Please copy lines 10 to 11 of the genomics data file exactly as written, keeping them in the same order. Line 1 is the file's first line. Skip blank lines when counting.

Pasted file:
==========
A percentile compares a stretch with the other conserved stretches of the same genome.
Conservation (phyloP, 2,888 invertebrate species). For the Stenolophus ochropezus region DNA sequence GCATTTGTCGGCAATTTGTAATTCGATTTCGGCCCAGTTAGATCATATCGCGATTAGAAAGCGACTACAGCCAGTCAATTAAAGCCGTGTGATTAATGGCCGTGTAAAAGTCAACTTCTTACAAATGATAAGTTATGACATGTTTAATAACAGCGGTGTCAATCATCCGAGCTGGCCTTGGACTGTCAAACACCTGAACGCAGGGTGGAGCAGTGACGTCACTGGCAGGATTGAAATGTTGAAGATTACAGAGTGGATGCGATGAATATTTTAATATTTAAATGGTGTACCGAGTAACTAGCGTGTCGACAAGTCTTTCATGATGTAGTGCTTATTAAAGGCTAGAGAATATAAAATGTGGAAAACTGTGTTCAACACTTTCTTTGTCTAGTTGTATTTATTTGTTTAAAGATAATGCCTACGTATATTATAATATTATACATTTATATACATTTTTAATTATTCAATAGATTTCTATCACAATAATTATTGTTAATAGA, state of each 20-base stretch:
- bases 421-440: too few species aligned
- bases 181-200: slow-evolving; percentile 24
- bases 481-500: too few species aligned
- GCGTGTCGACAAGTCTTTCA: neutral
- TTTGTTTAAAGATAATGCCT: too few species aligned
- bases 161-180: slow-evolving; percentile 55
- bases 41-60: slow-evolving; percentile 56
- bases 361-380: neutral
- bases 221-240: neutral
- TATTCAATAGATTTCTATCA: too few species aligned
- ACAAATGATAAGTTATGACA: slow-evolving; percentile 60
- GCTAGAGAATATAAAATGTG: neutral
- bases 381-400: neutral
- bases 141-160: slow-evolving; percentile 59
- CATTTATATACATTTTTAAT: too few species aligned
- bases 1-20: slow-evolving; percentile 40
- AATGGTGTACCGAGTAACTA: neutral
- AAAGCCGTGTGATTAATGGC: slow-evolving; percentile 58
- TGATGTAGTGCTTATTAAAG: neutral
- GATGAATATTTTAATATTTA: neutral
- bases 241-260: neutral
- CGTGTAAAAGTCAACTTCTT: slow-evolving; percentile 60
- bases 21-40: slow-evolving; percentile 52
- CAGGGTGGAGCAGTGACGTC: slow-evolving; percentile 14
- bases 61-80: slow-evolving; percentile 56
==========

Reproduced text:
- bases 361-380: neutral
- bases 221-240: neutral